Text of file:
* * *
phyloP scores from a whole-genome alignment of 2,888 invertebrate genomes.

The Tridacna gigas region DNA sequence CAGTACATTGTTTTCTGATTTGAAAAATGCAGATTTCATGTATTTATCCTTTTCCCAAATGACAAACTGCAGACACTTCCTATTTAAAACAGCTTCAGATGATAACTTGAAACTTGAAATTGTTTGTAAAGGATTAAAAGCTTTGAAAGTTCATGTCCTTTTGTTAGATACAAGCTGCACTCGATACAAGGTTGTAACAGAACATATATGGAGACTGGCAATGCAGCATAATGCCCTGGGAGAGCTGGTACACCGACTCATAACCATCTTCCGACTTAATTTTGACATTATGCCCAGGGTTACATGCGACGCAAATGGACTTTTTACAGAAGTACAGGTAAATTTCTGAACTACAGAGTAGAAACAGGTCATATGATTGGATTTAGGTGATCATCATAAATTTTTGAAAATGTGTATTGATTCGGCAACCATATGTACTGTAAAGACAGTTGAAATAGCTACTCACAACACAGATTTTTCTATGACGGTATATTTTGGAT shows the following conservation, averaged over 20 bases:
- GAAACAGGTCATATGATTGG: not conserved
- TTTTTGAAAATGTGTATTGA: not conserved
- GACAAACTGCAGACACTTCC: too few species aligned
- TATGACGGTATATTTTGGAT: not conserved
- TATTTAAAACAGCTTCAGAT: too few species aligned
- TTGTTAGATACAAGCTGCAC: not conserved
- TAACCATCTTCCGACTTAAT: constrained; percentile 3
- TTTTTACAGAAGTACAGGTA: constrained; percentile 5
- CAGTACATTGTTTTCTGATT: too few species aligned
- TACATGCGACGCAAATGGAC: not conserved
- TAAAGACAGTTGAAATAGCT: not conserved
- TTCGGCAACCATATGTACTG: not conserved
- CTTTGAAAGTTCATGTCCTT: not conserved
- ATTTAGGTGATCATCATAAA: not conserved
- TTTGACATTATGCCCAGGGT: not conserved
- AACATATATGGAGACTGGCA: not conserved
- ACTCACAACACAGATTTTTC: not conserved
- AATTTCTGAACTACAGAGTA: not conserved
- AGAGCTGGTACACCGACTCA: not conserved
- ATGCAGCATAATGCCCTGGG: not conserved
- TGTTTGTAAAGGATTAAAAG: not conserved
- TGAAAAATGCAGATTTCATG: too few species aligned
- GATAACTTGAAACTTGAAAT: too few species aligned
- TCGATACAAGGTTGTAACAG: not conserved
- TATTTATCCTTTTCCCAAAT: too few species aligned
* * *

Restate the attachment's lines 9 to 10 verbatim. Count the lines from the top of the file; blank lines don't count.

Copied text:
- TAACCATCTTCCGACTTAAT: constrained; percentile 3
- TTTTTACAGAAGTACAGGTA: constrained; percentile 5